The NSA on Sunday ended its controversial surveillance program, initiated by the George W. Bush administration in 2006, which collected the metadata of all communications in the United States. The creation of the bulk collection program was the result of criticism by the 9/11 Commission, and many security experts, who argued that the information about the nineteen 9/11 terrorists was available, but that law enforcement and intelligence agencies lacked structure and procedure which would have allowed them to “connect the dots.”

  • Israel-Russia communication: Straying Russian plane avoid being shot down

    Israel defense minister, Moshe Ya’alon, on Sunday told reporters that a Russian jet recently entered Israeli airspace but was not shot down because Israel and Russia had established an effective open communication system between the two countries. Ya’alon said the plane, by mistake, entered about one mile into Israeli airspace and immediately turned around back to Syria when the Russians were notified.

  • Turkey’s, Russia’s official versions of jet shoot down scientifically impossible: Physicists

    Two astrophysicists show that the official versions of both Turkey and Russia about the circumstances surrounding the shooting down of a Russian fighter jet over Turkey should be taken with a grain of salt. Turkey’s insists that the Russian jet flew over Turkish territory for 17 seconds, but this is contradicted by the video of the shooting provided by the Turkish military. Russia’s claims that the jet made a 90-dgree turn in order to avoid Turkish airspace does “not correspond to the laws of mechanics.”

  • New technique can tell whether a fingerprint belongs to a male or female

    Culprits beware: researchers are taking crime scene fingerprint identification to a new level. They have discovered a straightforward concept for identifying whether a culprit is male or female. It is based on the content in fingerprints — specifically amino acids. Amino acid levels in the sweat of females are about twice as high as in males. There is also a slightly different distribution, due mostly to hormonal differences. The same is true for amino acids left behind in fingerprints.

  • New sensors detect cable fire before it starts burning

    Fires are frequently caused by smoldering cables. New sensors now help detect such smoldering fires at an early stage by analyzing the plastic vapors released by overheated insulating cables. Scientists have developed these hybrid sensors that combine measurement processes with data evaluation. These detect the gases released from the plastic coating due to heating and reliably identify and analyze the gas mixture and its concentration.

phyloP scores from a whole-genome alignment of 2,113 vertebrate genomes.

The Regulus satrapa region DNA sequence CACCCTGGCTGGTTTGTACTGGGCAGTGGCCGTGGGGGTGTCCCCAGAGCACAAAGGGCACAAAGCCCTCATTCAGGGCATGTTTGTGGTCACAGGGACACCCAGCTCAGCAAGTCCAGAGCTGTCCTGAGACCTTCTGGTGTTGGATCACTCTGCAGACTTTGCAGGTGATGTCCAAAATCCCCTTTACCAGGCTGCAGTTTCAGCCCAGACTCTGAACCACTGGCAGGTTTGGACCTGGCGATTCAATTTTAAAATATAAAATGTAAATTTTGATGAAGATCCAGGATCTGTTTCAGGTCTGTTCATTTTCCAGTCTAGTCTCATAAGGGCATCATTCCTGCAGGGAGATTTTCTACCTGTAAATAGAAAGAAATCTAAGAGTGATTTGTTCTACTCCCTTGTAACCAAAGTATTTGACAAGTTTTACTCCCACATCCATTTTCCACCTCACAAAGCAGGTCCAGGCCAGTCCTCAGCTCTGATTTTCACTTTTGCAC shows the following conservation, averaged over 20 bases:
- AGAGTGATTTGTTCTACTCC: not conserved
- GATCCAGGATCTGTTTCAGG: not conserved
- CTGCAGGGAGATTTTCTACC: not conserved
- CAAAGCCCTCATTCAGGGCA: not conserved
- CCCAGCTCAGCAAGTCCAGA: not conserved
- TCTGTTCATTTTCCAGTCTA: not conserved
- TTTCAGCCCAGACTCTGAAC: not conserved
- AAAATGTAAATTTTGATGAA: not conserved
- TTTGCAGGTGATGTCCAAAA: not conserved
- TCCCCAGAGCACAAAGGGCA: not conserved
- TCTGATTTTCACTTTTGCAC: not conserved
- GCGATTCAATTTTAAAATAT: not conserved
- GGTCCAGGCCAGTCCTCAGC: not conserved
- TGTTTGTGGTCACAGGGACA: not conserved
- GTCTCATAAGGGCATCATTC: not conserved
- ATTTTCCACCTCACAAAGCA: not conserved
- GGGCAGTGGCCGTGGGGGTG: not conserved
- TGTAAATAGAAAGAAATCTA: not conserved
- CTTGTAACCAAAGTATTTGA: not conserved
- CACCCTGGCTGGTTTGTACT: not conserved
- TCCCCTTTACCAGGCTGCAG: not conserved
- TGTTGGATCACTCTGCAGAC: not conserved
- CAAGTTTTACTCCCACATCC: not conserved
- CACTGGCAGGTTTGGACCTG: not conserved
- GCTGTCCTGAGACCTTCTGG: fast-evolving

• NYPD commissioner to Congress: Do not allow people on terror watch list to buy guns

    NYPD Commissioner Bill Bratton the other day called on Congress today to “start getting serious” about fixing the loophole which allows individuals on the U.S. terror watch list legally to purchase firearms in the United States. Bratton said: “If Congress really wants to do something instead of just talking about something, help us out with that terrorist watch list, those thousands of people that can purchase firearms in this country. I’m more worried about them than I am about Syrian refugees.”

  • N.Y. State Police app helps citizens report suspicious activity

    The New York State Police is urging citizens to download a new digital app which allows citizens to capture and report suspicious activity with their smart phones. The app is part of the “See Something, Send Something” campaign which aims to turn willing citizens into the eyes and ears of law enforcement. For example, if a citizen notices an unattended package at a train station of an airport, they could use the app to alert law enforcement.

  • Tech companies: weakening encryption would only help the bad guys

    Leading technology companies — Apple, Microsoft, Google, Samsung, Twitter, Facebook, and fifty-six other technology companies — have joined forces to campaign against weakening end-to-end encryption, insisting that any weakening of encryption would be “exploited by the bad guys.” Apple’s chief executive Tim Cook recently asserted that “any backdoor is a backdoor for everyone.”